The position of the bottles 10, as shown in FIG. 1, shows where the bottles 10 may be loaded and unloaded from the conveyor. After being loaded on the conveyor, the bottles 10 are carried by the chain conveyor 12 in the direction of the arrows in FIG. 1. The bottles 10 pass first around an idler sprocket 24 and then into the spray coater 14. The spray coater 14, which will be described in detail hereinafter, includes a cabinet 26 having a bottle inlet 28 and a bottle outlet 30 at its top. A presently preferred form of inlet 28 and outlet 30 will be described hereinafter. Bottles 10 are conveyed through the inlet 28 into the interior of the cabinet 26 in a vertically downward path such that the bottles pass by a paired bank of impact spray nozzles 29, each bank having three spray nozzle assemblies 29a, 29b and 29c (FIG. 2) which extend through a side wall of the cabinet 14. Two banks of spray nozzles are provided but only one bank is used at any one time. This permits the coating operation to operate continuously when one bank is shut down for maintenance merely by switching spray coating material to the other bank.
Each of the nozzle assemblies 29a, 29b and 29c includes two airless spray nozzles. Suitable nozzles are airless spray nozzles, Part No. 713201 manufactured by Nordson Corporation of Amherst, Ohio. The nozzle assemblies 29a, 29b and 29c in each bank are laterally spaced one from another in a diagonal line so that each sprays a portion of each bottle 10 as it passes by. With impact spray coating, the bottle-to-nozzle distance preferably is relatively small, e.g., on the order of 21/2 inches when spraying a coating material such as a W. R. Grace 820 PVDC emulsion, at a pressure of about 650 psig for approximately 200 msec. To ensure complete coverage of each of the bottles, the bottles are rotated at least two revolutions as they pass by the bank of spray nozzles 29a, 29b and 29c. With a conveyor line speed of around 100 feet per minute, the bottles are rotated during the coating operation at speeds in the range of 200 to 800 rpm. The rate of rotation can be varied depending on the line speed, spray volume from the nozzles, or any other relevant parameter.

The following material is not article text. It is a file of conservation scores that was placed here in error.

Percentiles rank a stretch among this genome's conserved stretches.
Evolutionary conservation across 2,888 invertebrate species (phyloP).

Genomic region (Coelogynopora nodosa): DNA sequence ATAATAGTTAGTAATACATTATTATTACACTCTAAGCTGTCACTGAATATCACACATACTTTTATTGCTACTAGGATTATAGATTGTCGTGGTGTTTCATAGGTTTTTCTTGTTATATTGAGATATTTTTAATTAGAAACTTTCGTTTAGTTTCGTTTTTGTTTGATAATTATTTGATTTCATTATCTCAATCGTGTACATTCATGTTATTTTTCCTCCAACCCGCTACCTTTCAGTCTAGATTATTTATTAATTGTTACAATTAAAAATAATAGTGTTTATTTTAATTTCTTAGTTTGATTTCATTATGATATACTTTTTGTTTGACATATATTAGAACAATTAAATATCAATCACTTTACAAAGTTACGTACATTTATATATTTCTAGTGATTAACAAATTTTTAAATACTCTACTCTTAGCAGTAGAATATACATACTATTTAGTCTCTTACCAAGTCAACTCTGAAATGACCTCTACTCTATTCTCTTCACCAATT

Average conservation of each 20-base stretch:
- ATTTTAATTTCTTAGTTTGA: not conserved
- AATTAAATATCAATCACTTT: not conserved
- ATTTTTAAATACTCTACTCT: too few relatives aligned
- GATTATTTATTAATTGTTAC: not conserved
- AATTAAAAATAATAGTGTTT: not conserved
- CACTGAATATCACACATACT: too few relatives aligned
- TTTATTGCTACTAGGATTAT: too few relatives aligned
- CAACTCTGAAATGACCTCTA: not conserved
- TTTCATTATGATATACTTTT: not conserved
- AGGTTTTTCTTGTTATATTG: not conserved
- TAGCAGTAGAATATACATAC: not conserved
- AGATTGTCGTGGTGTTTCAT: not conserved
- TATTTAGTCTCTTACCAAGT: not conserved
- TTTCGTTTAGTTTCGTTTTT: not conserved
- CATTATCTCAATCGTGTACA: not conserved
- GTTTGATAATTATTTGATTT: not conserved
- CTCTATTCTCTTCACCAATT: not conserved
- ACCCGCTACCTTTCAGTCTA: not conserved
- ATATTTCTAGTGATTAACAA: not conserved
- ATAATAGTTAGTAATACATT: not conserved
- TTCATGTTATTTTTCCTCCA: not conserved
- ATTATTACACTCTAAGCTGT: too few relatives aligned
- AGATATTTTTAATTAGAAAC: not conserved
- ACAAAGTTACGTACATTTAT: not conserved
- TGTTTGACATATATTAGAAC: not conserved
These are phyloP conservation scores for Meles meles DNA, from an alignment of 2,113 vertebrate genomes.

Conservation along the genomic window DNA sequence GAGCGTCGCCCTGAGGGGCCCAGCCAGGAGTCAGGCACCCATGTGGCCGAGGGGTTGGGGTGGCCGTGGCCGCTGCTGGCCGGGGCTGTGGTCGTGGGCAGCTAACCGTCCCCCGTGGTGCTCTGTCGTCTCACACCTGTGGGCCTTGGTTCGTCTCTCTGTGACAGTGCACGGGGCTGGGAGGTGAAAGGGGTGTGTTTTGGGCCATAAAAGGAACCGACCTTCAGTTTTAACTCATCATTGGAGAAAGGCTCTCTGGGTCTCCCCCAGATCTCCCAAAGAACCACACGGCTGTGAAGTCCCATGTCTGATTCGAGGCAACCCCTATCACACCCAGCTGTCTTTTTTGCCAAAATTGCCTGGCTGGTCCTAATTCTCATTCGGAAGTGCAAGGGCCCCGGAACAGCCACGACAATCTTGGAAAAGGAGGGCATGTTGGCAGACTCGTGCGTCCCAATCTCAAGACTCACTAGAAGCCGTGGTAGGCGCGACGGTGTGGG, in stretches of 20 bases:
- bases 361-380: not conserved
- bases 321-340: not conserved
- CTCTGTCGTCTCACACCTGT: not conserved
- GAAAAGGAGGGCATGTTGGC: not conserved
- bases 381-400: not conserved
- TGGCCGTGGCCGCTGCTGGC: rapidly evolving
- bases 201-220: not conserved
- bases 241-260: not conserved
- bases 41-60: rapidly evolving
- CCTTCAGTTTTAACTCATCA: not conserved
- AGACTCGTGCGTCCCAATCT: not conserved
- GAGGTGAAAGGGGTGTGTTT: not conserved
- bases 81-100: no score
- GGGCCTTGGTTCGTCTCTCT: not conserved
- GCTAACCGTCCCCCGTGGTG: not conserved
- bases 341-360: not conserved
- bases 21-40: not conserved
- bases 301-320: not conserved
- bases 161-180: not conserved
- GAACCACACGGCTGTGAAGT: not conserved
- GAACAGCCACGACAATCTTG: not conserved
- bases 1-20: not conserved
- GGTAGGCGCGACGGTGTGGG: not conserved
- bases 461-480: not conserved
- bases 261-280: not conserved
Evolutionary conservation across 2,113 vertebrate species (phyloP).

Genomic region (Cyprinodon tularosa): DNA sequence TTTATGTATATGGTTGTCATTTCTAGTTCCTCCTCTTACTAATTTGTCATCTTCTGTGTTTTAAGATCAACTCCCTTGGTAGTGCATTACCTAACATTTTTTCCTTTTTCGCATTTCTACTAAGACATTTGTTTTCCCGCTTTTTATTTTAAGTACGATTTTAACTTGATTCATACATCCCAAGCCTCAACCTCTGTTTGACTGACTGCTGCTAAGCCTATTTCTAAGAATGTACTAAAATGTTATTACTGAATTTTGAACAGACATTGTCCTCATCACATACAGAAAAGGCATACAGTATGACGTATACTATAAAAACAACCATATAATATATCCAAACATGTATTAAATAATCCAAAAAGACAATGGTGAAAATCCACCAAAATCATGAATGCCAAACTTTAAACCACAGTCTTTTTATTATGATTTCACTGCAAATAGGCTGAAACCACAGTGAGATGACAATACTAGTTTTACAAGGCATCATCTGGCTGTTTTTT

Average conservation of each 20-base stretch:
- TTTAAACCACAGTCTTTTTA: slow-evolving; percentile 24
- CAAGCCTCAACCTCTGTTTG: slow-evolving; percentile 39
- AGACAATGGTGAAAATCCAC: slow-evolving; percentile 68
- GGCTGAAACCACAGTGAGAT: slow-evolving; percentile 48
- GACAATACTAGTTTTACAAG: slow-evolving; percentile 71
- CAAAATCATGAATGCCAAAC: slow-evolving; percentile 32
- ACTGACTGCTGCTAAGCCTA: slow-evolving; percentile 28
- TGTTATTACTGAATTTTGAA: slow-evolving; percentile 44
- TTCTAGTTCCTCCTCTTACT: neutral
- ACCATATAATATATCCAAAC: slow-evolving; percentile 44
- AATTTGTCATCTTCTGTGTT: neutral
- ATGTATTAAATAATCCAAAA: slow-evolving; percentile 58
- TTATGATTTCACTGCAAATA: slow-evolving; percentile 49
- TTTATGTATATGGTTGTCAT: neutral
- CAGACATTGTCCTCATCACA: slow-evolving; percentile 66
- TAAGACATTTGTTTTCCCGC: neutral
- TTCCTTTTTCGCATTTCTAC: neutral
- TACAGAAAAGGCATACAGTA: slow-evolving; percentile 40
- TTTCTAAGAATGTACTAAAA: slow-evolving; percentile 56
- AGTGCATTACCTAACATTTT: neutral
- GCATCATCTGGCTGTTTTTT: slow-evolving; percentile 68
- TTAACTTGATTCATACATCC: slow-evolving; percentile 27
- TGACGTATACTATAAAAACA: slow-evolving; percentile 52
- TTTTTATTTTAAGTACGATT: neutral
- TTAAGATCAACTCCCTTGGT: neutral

Rotation of the bottles within the coater 14 is accomplished by means of a belt 32 mounted on a pair of timing belt sprockets 34 and 36. The timing belt sprocket 36 is driven by a suitable motor (not shown), with the sprocket 34 being an idler sprocket. A tensioner sprocket 38 is provided to maintain adequate tension in the belt 32. With the bottles 10 being conveyed vertically downwardly into the coater 14, the belt 32 moves in a clockwise direction (as shown by the arrows in FIG. 1) such that the portion 32a of the belt closest to and parallel with the path of the conveyed bottles 10 moves in a direction opposite to the direction of movement of the bottles. The portion 32a of the belt 32 contacts the outer surface of the chuck and spindle assemblies 18 causing them and, as a result, the bottles to rotate in a counterclockwise direction. As stated above, this rotational speed is in the range of 200 to 800 rpm. Rotation of the bottles in a direction opposite the direction of their movement past the spray nozzles causes the bottle surface to rotate into the spray to achieve in cooperation with the nozzle spray pressure and relatively small nozzle-to-bottle spacing the required impacting of the coating material on the bottle to successfully carry out the impact spray process.